“What advice do you wish you had gotten when you started your career?”

Helena Stjernholm
CEO, Industrivärden

“To succeed, you must pursue something for which you have a sincere passion. Try to find opportunities where you can truly contribute with visible results. Whether you are applying for a job or working in a full-time position, spend some time understanding the broader picture and the challenges faced by the employer. Then, look for assignments where you can play a crucial role. Last, but not least, choose a good manager who wants you to succeed. No matter how good you are, it is hard to succeed without a supportive boss.”

 

Anna Malmhake
CEO, The Absolut Company

“If I could go back in time and give my 25-year-old self some advice, I would say, ‘See your career as a marathon; not a sprint.’ Forget perfection this week, and focus on your ability to perform over the long haul. Respect the balance between work and rest, and do not get too upset about minor setbacks. Also, I would have told myself the importance of building strong friendships at work, which as a highly enjoyable endeavor, shapes you to become a better person plus makes for the highpoints of any career.”

 

Natalia Brzezinski
CEO, Brilliant Minds

“To me, the groundbreaking nature of an entrepreneur or female leader often conflicts with the traditional mold or ‘advice’ shared by a different generation. What worked for older professionals may not apply in our fast-evolving world. While experience and big community of supporters can help you succeed, you also need to trust yourself in knowing what serves you best. After seeing how many criticisms are often veiled as advice, I wish that my younger self would know when to take advice and when to follow my gut and heart.”

 

Bodil Eriksson

CEO, Volvo Car Mobility

”First, I must say that today’s young professionals are much more aware and mature than I was in my twenties. Yet, if I were to share any knowledge that has helped me over the years, it would be the the impact of ownership structure. The business logic and culture is impacted if you are a listed company; cooperative or family run business. Another is the importance of your manager’s leadership values. Ultimately, you want to grow and develop your business persona, so it is important to choose a boss that can help you.”

 

Marissa Shorenstein
President, Northeast at AT&T

“There are several things I wish I had known. I wish I was told at an early age about female empowerment. Rather than shying away from the concept, it should be embraced. I wish I had recognized that being a role model does not mean achieving perfection—one can try to do it all while sharing the challenges. However, what I am glad I learned is the importance of paying it forward. We must nurture tomorrow’s female leaders and provide them with the necessary tools for confidence and success.”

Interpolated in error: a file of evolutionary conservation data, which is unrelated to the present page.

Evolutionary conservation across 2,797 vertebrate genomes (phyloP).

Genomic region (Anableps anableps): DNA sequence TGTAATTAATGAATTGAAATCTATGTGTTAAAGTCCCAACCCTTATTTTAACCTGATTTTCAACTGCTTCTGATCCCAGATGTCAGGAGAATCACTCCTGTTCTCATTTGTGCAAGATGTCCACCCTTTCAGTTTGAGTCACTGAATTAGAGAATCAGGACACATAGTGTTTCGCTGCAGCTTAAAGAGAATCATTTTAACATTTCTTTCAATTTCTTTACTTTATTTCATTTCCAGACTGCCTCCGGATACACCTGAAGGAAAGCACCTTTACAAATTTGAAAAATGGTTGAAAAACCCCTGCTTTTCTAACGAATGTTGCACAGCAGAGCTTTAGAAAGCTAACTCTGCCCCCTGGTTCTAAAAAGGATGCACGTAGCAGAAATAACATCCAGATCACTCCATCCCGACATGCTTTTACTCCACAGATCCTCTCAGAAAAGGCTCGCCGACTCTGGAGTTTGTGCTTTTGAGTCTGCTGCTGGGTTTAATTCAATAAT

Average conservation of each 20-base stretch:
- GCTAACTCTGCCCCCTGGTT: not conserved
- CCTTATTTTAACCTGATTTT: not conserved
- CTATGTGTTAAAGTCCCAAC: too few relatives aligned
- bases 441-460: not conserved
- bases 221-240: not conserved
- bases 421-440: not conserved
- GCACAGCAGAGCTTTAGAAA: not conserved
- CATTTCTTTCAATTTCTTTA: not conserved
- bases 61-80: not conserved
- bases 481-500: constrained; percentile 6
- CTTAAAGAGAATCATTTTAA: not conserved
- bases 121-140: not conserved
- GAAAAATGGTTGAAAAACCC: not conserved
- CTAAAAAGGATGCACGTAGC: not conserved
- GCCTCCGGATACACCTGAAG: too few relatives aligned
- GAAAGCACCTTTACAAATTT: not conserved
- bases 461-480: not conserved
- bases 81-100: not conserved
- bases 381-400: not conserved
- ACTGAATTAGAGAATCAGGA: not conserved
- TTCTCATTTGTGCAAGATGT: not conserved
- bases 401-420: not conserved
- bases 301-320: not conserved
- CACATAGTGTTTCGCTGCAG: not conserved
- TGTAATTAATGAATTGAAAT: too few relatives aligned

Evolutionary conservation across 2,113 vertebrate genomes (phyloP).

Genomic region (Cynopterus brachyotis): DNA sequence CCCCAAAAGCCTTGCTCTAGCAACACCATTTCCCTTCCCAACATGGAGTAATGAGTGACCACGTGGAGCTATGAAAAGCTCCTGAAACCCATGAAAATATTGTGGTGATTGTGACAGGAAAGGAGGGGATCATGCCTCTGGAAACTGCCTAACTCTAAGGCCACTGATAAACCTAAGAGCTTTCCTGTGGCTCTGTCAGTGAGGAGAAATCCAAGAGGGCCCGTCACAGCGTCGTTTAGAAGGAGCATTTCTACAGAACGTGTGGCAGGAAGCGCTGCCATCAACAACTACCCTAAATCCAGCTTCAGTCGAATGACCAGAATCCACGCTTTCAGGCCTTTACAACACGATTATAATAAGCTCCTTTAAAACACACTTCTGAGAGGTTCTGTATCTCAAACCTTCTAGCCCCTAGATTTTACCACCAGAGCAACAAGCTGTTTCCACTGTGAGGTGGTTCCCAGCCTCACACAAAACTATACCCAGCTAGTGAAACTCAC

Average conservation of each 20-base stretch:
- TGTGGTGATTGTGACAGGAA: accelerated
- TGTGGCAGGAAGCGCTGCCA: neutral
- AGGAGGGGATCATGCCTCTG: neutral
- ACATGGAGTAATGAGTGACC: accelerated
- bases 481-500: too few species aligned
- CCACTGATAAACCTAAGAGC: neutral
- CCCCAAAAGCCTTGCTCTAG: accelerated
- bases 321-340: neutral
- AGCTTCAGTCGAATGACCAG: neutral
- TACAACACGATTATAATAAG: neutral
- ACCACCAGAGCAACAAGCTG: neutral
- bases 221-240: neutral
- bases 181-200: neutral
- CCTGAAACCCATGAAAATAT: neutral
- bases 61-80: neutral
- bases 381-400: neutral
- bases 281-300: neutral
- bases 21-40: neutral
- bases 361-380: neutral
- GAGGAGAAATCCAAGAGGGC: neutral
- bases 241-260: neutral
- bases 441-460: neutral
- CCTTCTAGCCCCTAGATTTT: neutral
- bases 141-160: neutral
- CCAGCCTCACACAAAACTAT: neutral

Fredrika Gullfot
CEO, Simris Alg

”I wish somebody would have told me to get assistance with administration and similar tasks. Too many women, including myself at younger age, fall into the ’good girl trap’ and spend a lot of time keeping things neat and tidy, rather than focusing on results and developing executive skills. When I founded Simris Alg I made sure to hire other people to keep my paperwork and books in order, rather than wasting time on something I am frankly quite bad at. Focus on your core areas of expertise and get help where needed.”

 

Charlotte Erkhammar
CEO, Kreab

“My ideal advice would consist of several parts. First, learn from a boss whom you respect, since that is how you will become a better boss yourself. Second, if you do not feel comfortable with your position; colleagues; and the working atmosphere, leave and move on to something else. Third, surround yourself with people who know other things better than you do. Remember: Do not get stressed over minor things. As always, sleep on it first and act later if you are upset. Finally, learn to be a good listener by listening before you speak.”

 

Barbara Annis
CEO, Gender Intelligence Group

“I wish somebody would have told me what not to do as a female executive. If I had known these pitfalls—not making bold requests; avoiding being too self-promotional or being too hard on myself; believing that recognition is only directly related to hard work; taking on grunt work as opposed to something more high-profile—it would have saved me from many costly mistakes. At the end of the day, women should show their authentic self and stop trying to fit into the male-driven society. There are many powerful female qualities that could enrich a successful business in a remarkable way.”

 

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The Swedish-American Chamber of Commerce (SACCNY) produces and publishes well-read articles which reach the Chamber’s entire membership and extended. Content is focused on Swedish-American business and ranges from in-depth interviews with industry leaders to topical articles relevant to startups and young entrepreneurs.

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The Swedish-American Chamber of Commerce in New York (SACCNY) is a non-governmental organization with a mission is to promote, advance and protect commercial and professional relations between Sweden and the United States. Read more about our services and members.

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